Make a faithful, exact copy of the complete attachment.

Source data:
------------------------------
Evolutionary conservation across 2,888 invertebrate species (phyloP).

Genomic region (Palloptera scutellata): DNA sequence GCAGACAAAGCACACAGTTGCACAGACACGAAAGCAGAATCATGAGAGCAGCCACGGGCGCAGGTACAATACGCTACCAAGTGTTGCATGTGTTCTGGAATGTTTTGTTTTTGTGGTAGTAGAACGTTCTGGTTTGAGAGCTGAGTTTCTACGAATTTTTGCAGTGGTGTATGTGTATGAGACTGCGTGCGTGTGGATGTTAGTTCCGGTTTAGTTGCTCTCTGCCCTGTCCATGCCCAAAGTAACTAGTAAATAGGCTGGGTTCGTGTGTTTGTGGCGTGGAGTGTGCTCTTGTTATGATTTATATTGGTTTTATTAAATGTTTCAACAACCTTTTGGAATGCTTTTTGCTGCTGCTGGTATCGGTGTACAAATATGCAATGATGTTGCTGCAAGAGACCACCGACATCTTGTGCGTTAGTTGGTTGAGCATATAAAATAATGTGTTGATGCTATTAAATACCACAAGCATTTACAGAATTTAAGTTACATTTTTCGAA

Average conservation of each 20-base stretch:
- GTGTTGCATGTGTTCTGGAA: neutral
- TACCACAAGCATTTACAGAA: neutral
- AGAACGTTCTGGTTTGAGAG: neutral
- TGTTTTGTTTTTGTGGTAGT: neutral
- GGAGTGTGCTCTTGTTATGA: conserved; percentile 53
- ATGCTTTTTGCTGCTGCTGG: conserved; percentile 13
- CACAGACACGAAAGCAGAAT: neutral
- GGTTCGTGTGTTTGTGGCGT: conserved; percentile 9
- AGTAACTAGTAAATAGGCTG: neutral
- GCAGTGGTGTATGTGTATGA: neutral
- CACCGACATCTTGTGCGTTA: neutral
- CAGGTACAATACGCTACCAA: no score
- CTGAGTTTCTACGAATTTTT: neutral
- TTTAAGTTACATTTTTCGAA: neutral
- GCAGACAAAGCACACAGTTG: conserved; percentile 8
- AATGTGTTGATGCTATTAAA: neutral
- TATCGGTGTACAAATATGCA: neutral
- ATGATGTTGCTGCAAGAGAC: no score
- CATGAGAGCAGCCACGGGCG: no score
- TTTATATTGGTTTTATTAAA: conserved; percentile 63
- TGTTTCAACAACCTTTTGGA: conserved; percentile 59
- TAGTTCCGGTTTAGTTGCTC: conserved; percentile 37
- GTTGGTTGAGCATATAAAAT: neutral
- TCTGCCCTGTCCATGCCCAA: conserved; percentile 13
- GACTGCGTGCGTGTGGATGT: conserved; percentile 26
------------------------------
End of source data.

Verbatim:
Evolutionary conservation across 2,888 invertebrate species (phyloP).

Genomic region (Palloptera scutellata): DNA sequence GCAGACAAAGCACACAGTTGCACAGACACGAAAGCAGAATCATGAGAGCAGCCACGGGCGCAGGTACAATACGCTACCAAGTGTTGCATGTGTTCTGGAATGTTTTGTTTTTGTGGTAGTAGAACGTTCTGGTTTGAGAGCTGAGTTTCTACGAATTTTTGCAGTGGTGTATGTGTATGAGACTGCGTGCGTGTGGATGTTAGTTCCGGTTTAGTTGCTCTCTGCCCTGTCCATGCCCAAAGTAACTAGTAAATAGGCTGGGTTCGTGTGTTTGTGGCGTGGAGTGTGCTCTTGTTATGATTTATATTGGTTTTATTAAATGTTTCAACAACCTTTTGGAATGCTTTTTGCTGCTGCTGGTATCGGTGTACAAATATGCAATGATGTTGCTGCAAGAGACCACCGACATCTTGTGCGTTAGTTGGTTGAGCATATAAAATAATGTGTTGATGCTATTAAATACCACAAGCATTTACAGAATTTAAGTTACATTTTTCGAA

Average conservation of each 20-base stretch:
- GTGTTGCATGTGTTCTGGAA: neutral
- TACCACAAGCATTTACAGAA: neutral
- AGAACGTTCTGGTTTGAGAG: neutral
- TGTTTTGTTTTTGTGGTAGT: neutral
- GGAGTGTGCTCTTGTTATGA: conserved; percentile 53
- ATGCTTTTTGCTGCTGCTGG: conserved; percentile 13
- CACAGACACGAAAGCAGAAT: neutral
- GGTTCGTGTGTTTGTGGCGT: conserved; percentile 9
- AGTAACTAGTAAATAGGCTG: neutral
- GCAGTGGTGTATGTGTATGA: neutral
- CACCGACATCTTGTGCGTTA: neutral
- CAGGTACAATACGCTACCAA: no score
- CTGAGTTTCTACGAATTTTT: neutral
- TTTAAGTTACATTTTTCGAA: neutral
- GCAGACAAAGCACACAGTTG: conserved; percentile 8
- AATGTGTTGATGCTATTAAA: neutral
- TATCGGTGTACAAATATGCA: neutral
- ATGATGTTGCTGCAAGAGAC: no score
- CATGAGAGCAGCCACGGGCG: no score
- TTTATATTGGTTTTATTAAA: conserved; percentile 63
- TGTTTCAACAACCTTTTGGA: conserved; percentile 59
- TAGTTCCGGTTTAGTTGCTC: conserved; percentile 37
- GTTGGTTGAGCATATAAAAT: neutral
- TCTGCCCTGTCCATGCCCAA: conserved; percentile 13
- GACTGCGTGCGTGTGGATGT: conserved; percentile 26